Simpson Desert Native Wells
The key to unraveling the puzzle of Aboriginal occupation is to be found in the journal of the late nineteenth century surveyor and explorer David Lindsay. In 1886 Lindsay, with the help of a Wangkangurru man, used a series of nine native wells to cross the southern and central parts of the desert.
Inveterate traveller Denis Bartell retraced Lindsay’s journey in 1980. He was able to locate seven of the nine wells and later research by Dr. Luise Hercus from the Australian National University, using first hand accounts from the last remaining Wangkangurru people who were born in the Simpson, obtained direct evidence of Aboriginal lifestyle and habitation. The native wells, or mikiri, were the critical focus of life because they provided the only source of permanent water. The wells were actually shallow freshwater soaks in the centre of low lying depressions between the dunes. The soaks are formed when rain water percolated through coarse-grained sands around the depression until it met an impermeable clay layer. Water so trapped was obtained from a soak by digging narrow shafts, some of which were seven metres deep. In this way the wells were able to provide permanent, albeit limited, supplies of water. Most of these wells are now silted over as a result of wind erosion and lack of maintenance since the Wangkangurru left the desert. However water still exists in the wells at the same depth and of the same quality and taste as described by Lindsay over a century ago.
A typical day in the life of the people living at a well would see the men occupying their time hunting animals and the women searching for seeds in the nearby dunefields. Stone material for tool manufacture and grinding was a precious material in a sandridge desert and the Wangkangurru would travel long distances to exchange goods and interact with groups from different regions. The trade routes often followed the Dreaming trails of ancestral beings and, as a result, were highly significant in mythological terms. After 1900 the Wangkangurru never lived permanently in the Simpson Desert again. Regular supplies of food and water could now be obtained from the stations on the desert fringe. Unlike other groups, they left of their own accord and were nor driven forcibly from their land.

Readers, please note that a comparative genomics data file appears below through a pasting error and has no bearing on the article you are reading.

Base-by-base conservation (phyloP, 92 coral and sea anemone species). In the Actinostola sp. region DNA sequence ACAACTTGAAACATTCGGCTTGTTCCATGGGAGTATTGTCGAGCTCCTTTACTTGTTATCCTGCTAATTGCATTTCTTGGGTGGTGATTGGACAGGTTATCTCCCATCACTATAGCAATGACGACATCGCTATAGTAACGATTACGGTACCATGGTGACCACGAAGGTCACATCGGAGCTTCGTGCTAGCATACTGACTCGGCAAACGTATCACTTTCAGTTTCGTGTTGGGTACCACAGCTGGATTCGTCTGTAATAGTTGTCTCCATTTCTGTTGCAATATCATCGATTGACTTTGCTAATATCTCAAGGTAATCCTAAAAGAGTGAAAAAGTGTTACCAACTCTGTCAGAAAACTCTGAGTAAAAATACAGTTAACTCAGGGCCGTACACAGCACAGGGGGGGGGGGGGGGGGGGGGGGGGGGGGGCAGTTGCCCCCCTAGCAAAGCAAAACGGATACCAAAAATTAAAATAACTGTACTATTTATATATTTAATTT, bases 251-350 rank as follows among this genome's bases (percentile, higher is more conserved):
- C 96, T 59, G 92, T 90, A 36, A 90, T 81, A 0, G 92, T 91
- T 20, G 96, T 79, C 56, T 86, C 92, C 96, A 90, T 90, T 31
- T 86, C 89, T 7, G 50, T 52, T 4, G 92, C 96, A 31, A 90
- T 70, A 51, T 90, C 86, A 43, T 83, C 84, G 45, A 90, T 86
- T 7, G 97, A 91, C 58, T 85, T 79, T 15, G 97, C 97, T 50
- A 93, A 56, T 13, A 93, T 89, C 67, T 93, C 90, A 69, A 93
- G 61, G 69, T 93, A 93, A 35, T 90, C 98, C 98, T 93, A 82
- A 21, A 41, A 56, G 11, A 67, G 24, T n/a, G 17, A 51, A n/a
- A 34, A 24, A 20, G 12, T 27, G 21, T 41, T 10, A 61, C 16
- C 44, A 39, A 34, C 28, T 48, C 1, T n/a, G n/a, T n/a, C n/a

Nevertheless, a culture had vanished forever.
Extract from ‘The Simpson Desert’ by Mark Shephard. Reprinted with kind permission of the author.
From 2014 to 2019, working closely with the Wangkangurru people, ADE has conducted surveys focusing on the Simpson Desert mikiri.
The 2020 survey will take place in the south eastern corner of the Northern Territory section of the Simpson. There are a number of wells in this area, all of which have been visited by Europeans, from explorer David Lindsay to mining companies to modern day 4WDrivers (sometimes illegally) however that is not necessarily the primary focus of this survey. To explain:
In 2006, whilst on a 28 day Simpson Desert Expedition, the Outback Camel Company rediscovered a 'lost mikiri' to the east of these known sites. That discovery was made possible purely by two reasons: because they were traversing the country on foot, and keen observation by the expedition leader Josef Schofield. The discovery brought home the point that to understand the desert, and to read the signs that the land holds, walking is definitely the best method. ADE founder Andrew Harper explains:
"Even in this day of 4WD travelling, the best way to see the deserts is to walk them. With the demise of the stockman and his horse, and the Aboriginal leaving of the Simpson and Western Deserts in the 1900s, very few people walk the remote desert any more for extended periods. In fact, we are now the only people who do. Consequently, the stories the desert holds have been missed over the last few decades. The desert deserves to be approached gently, so its mood is revealed. The way people have always approached these (areas) was on foot, as we have done today. That reveals the country - the continuum of country."
In addition to conducting a botanical specimen collection and bird survey, the most important element of our survey in 2020 will be to explore and document the area around the wells and the country between the wells - where people no longer walk. This is where having dozens of pairs of eyes scanning the landscape shows the strength of our walking surveys. We may find artefacts, an old midden (cooking fireplace), a small pile of stone chippings on a dune top - all this can be a 'pointer' to occupation of an area and are things that can never be observed by driving across the landscape. Wangkangurru elder and Watti Watti songline custodian Don Rowlands was sure that there were more mikiri lying within the Simpson Desert dunes and indeed in 2018 we found two more, both of which were unknown to the Wangkangurru or to the archaeological record. We feel confident that in 2020 we will be able to discover even more about this important network.